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GENRE: Anime ORIGINAL AIR DATES: April 13 - June 29, 2018
// review by FlagrantWeeaboo

At least it doesn't "drag on".

DRAGON PILOT: Hisone & Masotan has all the credentials required to be surely brilliant. It features the art of Toshinao Aoki and even comes right out of Studio BONES, a beloved anime studio responsible for Full Metal Alchemist and countless other great shows. I think that's what makes Dragon Pilot particularly disappointing, as even with a solid premise and some truly gorgeous visuals it seems to be completely unsure of what it wants to be. At times, it's dull as a dishrag.

Well, on one hand, it's a story about how dragons have been concealed from the public eye for generations, disguised as planes. Cool! On the other hand, it's a tale about rituals and princesses and such otherworldly nonsense being told in a conventional modern setting. To me, that feels kind of off. I get what it's going for but it just seems out of place, though that may be the message the show itself is trying to convey. There is a place for tradition in the moderns day, but one can't run their entire life around it.

When I started watching Dragon Pilot, I got the premise almost immediately. Dragons hidden in plain sight, nicknamed "Organic Transformed Fliers", piloted by special aviators called D-Pi (Dragon Pilots). As a concept, fantastic! We follow new cadet, Amakasu (codename Hisone), who is chosen by the dragon to be its pilot. We get to see Hisone bond with her dragon Masotan, and it's delightful. All the time these two are together, sparks fly and it's simply excellent viewing. Wholesome, even.

This all takes place on a believable military airbase, with a cast of interesting characters including drill instructor Kakiyasu (with her own sad history) and suit-maker Hiroki. Yes, suits play a big part in Dragon Pilot. D-Pi need suits that can withstand the gastric juices from the dragon's insides, seeing as they have to be swallowed by their dragon in order to fly it. From the cockpit of the stomach, as it were.

The cast of characters are a joy to meet and generally speaking the show is hard to put down, especially at first. However, the first sign things are going awry comes with mention of 'white lovers', rituals and sacrifices. Dragon Pilot does little to explain what exactly is going on in each episode, perhaps intentional seeing as we're learning everything about this ritual through Amakasu, but that doesn't make it any less confusing.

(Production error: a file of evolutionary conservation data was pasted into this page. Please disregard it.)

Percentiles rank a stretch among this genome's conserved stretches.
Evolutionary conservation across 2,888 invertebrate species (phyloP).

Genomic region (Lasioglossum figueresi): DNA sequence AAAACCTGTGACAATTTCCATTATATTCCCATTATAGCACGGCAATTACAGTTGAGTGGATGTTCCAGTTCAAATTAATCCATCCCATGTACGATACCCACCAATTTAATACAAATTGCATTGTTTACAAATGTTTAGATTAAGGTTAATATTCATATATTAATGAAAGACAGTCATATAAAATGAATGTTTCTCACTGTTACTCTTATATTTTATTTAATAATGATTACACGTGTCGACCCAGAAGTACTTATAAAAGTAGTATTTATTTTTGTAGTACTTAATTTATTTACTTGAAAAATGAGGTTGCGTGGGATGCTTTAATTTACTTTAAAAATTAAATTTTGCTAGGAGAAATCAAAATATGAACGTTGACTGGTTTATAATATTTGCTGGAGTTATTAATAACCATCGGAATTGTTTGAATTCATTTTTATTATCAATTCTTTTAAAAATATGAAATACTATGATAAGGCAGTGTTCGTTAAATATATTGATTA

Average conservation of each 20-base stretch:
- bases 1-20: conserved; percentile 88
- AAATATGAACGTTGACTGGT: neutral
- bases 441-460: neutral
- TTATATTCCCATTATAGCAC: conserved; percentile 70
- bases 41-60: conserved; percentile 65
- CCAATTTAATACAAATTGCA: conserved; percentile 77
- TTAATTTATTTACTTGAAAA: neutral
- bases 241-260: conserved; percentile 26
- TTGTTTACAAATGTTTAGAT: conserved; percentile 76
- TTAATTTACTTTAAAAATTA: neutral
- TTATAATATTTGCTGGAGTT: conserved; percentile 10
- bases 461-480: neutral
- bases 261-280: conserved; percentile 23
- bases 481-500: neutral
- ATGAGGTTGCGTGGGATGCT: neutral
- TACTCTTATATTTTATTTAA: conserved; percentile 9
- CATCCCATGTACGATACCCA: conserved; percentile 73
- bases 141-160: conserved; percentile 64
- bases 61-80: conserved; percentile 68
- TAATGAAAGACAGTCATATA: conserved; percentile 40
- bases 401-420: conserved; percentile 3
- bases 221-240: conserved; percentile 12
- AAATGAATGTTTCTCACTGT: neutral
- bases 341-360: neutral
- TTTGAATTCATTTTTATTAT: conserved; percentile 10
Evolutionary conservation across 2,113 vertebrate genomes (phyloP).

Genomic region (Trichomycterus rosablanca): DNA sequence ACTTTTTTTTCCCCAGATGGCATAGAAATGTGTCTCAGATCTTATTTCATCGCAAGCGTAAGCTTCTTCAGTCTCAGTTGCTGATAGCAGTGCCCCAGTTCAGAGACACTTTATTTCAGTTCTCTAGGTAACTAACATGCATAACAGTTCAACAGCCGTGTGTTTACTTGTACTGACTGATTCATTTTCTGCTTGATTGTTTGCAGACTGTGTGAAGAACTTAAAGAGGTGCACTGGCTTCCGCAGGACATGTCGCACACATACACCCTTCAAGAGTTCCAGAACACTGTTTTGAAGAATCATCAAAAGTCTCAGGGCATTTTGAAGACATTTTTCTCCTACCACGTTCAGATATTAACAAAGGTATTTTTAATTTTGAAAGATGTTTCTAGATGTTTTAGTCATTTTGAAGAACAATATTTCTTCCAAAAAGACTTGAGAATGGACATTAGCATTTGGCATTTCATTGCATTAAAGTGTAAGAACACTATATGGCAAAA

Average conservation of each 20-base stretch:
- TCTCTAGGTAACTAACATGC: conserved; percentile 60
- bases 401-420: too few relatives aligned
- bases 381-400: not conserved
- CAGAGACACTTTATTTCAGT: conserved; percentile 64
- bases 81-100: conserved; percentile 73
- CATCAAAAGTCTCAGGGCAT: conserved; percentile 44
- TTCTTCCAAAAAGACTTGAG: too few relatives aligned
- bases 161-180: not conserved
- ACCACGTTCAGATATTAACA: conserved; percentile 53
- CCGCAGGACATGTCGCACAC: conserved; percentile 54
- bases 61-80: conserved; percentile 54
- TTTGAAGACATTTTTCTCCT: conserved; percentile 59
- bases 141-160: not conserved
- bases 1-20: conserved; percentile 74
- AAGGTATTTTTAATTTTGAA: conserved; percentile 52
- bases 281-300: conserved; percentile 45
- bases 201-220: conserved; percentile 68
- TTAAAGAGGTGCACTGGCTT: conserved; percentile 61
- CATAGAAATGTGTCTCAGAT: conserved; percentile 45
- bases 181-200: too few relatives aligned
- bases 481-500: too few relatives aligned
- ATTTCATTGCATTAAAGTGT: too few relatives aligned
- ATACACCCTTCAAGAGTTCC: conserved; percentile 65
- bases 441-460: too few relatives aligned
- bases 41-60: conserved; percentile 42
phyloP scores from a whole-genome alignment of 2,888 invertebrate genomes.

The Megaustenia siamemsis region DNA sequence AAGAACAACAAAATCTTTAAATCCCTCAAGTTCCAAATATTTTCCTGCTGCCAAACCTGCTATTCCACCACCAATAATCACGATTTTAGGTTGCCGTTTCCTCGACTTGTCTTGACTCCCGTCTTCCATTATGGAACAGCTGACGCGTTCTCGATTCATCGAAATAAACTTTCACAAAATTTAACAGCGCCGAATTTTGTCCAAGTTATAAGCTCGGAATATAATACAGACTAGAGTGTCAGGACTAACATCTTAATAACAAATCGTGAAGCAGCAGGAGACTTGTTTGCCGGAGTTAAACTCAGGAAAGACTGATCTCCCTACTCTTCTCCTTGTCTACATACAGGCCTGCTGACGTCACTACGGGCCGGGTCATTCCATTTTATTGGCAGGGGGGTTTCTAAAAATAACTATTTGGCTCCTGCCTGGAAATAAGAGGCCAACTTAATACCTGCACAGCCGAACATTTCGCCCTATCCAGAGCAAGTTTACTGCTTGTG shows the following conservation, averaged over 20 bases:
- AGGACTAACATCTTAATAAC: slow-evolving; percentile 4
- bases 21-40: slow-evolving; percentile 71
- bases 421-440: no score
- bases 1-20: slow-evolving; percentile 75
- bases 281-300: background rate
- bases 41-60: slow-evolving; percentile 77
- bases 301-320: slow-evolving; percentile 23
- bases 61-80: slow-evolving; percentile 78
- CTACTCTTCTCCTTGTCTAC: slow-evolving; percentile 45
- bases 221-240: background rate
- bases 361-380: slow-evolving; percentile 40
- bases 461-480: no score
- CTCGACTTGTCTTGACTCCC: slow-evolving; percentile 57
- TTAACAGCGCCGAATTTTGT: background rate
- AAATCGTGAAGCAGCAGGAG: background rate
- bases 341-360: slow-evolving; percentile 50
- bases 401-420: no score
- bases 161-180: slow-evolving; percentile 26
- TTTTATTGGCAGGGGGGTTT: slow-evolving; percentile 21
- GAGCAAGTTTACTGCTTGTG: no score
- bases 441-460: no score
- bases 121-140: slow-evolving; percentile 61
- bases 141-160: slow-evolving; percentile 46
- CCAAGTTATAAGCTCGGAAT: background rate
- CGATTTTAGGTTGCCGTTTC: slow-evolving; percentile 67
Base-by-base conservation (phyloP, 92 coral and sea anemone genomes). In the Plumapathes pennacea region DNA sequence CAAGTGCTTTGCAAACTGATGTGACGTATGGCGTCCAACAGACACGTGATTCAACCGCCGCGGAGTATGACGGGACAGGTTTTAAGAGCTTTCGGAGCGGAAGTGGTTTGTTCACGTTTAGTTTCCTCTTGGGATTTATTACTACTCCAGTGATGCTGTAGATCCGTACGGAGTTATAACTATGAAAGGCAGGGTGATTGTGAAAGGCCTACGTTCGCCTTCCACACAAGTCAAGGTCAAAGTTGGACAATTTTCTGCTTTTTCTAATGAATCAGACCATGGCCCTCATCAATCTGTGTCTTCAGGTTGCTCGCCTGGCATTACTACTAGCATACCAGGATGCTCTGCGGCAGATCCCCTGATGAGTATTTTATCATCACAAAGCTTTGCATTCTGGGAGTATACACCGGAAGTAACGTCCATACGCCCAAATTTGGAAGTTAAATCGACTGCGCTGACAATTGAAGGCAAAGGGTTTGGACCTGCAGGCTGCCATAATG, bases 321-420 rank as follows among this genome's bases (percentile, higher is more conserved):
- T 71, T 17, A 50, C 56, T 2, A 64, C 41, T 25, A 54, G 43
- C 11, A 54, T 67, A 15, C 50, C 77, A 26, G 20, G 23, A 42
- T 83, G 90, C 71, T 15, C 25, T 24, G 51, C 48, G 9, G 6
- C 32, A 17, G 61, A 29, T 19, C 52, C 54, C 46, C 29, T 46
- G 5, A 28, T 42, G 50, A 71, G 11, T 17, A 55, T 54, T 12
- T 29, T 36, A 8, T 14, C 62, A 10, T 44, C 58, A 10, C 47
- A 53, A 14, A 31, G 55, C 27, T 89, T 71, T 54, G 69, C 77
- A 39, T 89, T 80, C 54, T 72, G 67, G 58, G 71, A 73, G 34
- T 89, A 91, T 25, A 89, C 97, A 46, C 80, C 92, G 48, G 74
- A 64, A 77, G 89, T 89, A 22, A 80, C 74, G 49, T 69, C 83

The original title, Sexy Dragon Vore Fantasy, was rejected.

The show has a fair bit of questionable sexual content. I'm not too bothered about it in my own home, but on commute or sitting in the local church eating Christmas dinner, it's not the kind of show I can have playing on my phone. While there's little nudity, there are some rather gratuitous references to sex and some really tight uniforms, not to mention Hisone often being covered in the slimy bile of Masotan whenever she's "ejected" from its stomach. And of course, the obvious vore fetishism angle. (One particular scene has the swallowed Hisone's suit dissolving to reveal her thighs - huh.) I think the 12 rating on Netflix is very conservative, though I'm sure others would disagree.

The soundtrack, opening, and closing themes and everything sound design is top notch. The English dub is of excellent quality and accurate dub the likes we've come to expect from the Netflix Originals line. The show's presentation is soft pastel colours and gorgeous clean linework. Character designs courtesy of Aoki are cute, with bonus points for once again including a delinquent lady in the form of Nao, my personal favourite in the show's cast of characters.

I have a tough time recommending DRAGON PILOT: Hisone & Masotan mainly because it's not a very good story. You can have gorgeous presentation values and fantastic character design but if the story doesn't have meat then why stick with it? If anything runs in Dragon Pilot's favour then it's that the show is a short, single run series with a confined story and concrete ending. I have faith that the manga adaptation of Dragon Pilot (penned by Aoki) will go into greater depth with characters where the show couldn't within its constraints.

If you're looking for a shorter series to watch in-between other shows, Dragon Pilot serves that role beautifully.

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